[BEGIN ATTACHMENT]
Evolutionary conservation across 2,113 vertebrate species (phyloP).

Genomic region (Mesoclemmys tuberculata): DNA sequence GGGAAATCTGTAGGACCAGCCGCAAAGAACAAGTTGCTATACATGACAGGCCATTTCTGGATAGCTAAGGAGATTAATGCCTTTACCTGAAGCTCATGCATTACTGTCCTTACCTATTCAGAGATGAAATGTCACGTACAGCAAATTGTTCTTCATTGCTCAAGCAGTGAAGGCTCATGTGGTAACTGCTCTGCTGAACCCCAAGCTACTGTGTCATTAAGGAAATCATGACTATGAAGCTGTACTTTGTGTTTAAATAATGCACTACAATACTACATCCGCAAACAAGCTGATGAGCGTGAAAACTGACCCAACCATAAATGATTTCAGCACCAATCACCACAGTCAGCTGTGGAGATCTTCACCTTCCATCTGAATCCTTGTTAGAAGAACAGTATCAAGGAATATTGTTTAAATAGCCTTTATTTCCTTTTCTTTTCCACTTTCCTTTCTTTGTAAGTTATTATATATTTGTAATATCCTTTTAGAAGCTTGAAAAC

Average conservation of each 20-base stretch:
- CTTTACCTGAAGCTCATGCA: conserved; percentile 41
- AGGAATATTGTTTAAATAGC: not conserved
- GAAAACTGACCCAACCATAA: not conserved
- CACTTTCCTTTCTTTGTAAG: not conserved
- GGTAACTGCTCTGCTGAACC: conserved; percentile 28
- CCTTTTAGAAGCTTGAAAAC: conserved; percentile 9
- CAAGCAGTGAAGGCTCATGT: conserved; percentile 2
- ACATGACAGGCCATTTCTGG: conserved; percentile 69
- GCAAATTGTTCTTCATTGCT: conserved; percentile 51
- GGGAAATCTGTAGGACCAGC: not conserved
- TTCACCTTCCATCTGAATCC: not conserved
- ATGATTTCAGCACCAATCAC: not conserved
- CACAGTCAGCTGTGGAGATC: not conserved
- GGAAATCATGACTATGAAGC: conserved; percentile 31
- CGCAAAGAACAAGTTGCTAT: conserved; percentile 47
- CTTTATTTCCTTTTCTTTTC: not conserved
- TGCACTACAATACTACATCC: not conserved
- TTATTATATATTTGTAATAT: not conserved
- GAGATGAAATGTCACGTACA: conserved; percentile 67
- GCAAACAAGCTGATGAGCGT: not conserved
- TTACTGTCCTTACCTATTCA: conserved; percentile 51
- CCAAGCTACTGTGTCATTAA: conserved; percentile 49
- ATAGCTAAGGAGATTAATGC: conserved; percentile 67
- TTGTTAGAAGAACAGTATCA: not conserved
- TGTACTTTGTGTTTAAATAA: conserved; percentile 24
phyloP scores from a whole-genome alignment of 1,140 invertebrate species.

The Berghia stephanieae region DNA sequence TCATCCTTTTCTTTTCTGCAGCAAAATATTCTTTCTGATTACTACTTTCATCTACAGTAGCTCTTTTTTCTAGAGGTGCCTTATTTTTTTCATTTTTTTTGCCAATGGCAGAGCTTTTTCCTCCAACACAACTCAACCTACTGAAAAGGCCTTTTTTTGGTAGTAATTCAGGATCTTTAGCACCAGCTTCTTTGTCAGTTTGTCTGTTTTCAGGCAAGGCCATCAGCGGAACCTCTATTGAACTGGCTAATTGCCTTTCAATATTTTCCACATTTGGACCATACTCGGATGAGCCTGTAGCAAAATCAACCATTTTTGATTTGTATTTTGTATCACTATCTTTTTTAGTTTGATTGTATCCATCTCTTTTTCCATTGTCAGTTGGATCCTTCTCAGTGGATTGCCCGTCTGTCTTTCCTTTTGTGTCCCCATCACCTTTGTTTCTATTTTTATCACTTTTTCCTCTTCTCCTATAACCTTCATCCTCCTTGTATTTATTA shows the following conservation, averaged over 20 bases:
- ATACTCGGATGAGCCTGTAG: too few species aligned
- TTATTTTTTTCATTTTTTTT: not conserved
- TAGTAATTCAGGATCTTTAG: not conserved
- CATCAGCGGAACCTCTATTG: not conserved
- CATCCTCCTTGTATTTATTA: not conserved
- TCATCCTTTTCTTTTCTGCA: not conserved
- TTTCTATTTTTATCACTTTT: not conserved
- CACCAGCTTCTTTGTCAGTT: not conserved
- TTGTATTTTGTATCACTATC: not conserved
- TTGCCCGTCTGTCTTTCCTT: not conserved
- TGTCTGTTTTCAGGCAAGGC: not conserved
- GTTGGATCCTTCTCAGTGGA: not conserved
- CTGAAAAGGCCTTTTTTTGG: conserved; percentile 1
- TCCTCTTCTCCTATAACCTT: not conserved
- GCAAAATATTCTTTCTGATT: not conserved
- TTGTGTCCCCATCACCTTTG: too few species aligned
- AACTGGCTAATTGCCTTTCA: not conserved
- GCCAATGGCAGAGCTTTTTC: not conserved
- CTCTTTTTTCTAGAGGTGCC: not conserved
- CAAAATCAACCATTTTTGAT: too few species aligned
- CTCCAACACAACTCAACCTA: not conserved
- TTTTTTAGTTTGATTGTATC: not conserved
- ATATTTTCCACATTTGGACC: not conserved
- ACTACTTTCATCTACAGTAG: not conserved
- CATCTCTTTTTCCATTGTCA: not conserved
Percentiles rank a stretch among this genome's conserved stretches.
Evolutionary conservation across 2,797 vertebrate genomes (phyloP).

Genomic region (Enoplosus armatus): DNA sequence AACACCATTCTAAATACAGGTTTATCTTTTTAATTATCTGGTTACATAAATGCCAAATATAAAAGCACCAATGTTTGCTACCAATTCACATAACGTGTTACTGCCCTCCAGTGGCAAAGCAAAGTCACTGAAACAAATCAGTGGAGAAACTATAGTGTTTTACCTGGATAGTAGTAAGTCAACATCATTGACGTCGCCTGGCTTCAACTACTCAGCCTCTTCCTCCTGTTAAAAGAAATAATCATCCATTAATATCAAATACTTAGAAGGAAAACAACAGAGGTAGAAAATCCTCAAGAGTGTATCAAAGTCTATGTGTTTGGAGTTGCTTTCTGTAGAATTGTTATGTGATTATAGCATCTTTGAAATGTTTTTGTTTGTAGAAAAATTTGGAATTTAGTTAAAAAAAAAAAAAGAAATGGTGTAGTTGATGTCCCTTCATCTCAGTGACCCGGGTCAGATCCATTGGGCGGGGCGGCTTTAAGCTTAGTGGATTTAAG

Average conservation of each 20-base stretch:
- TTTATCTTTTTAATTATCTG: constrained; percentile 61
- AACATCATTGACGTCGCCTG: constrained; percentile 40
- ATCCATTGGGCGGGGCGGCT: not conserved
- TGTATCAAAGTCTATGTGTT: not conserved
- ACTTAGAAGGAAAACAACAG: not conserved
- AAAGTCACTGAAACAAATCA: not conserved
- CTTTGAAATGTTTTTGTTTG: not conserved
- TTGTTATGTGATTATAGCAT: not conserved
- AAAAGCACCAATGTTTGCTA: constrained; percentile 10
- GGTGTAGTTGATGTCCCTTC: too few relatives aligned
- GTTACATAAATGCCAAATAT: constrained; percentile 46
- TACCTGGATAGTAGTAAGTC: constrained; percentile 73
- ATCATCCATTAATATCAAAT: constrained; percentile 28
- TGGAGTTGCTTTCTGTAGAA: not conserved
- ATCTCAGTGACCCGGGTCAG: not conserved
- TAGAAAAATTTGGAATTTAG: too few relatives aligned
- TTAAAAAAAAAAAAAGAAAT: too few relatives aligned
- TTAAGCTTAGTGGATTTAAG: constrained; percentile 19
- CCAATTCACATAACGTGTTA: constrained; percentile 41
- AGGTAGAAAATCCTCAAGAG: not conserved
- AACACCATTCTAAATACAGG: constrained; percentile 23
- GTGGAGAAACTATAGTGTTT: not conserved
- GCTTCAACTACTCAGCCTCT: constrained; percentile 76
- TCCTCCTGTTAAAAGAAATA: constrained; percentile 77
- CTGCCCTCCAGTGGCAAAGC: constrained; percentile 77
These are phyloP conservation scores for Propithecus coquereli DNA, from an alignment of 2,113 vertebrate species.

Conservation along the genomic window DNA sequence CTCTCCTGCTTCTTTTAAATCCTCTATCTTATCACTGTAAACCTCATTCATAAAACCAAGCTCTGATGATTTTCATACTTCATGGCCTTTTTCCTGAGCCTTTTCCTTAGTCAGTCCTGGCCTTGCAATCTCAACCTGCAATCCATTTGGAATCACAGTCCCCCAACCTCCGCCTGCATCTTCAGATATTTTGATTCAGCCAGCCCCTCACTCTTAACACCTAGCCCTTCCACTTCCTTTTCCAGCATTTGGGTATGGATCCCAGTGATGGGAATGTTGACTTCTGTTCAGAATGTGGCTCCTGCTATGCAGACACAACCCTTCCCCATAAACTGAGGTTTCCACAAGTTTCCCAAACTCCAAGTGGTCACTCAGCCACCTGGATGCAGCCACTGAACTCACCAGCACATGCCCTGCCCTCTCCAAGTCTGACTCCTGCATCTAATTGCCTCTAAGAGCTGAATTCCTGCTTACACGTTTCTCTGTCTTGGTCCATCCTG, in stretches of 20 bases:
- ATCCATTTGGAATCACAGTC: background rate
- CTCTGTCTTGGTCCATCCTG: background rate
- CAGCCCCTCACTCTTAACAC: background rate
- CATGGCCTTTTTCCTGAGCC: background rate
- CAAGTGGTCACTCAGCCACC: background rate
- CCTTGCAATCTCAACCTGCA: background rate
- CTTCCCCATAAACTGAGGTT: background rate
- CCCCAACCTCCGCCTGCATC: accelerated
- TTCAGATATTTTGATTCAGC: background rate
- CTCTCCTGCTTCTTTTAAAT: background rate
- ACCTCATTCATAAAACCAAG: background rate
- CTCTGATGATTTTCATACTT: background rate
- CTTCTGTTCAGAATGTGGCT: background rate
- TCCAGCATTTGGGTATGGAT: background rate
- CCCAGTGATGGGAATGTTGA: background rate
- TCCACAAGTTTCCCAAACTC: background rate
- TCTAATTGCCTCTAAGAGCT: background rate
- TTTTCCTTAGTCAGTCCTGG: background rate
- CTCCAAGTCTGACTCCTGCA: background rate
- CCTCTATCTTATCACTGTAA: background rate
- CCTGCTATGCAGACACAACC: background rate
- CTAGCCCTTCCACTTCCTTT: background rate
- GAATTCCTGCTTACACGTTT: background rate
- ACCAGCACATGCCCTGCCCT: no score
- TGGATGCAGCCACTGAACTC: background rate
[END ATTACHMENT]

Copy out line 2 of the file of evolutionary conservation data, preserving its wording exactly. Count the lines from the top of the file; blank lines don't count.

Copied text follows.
Genomic region (Mesoclemmys tuberculata): DNA sequence GGGAAATCTGTAGGACCAGCCGCAAAGAACAAGTTGCTATACATGACAGGCCATTTCTGGATAGCTAAGGAGATTAATGCCTTTACCTGAAGCTCATGCATTACTGTCCTTACCTATTCAGAGATGAAATGTCACGTACAGCAAATTGTTCTTCATTGCTCAAGCAGTGAAGGCTCATGTGGTAACTGCTCTGCTGAACCCCAAGCTACTGTGTCATTAAGGAAATCATGACTATGAAGCTGTACTTTGTGTTTAAATAATGCACTACAATACTACATCCGCAAACAAGCTGATGAGCGTGAAAACTGACCCAACCATAAATGATTTCAGCACCAATCACCACAGTCAGCTGTGGAGATCTTCACCTTCCATCTGAATCCTTGTTAGAAGAACAGTATCAAGGAATATTGTTTAAATAGCCTTTATTTCCTTTTCTTTTCCACTTTCCTTTCTTTGTAAGTTATTATATATTTGTAATATCCTTTTAGAAGCTTGAAAAC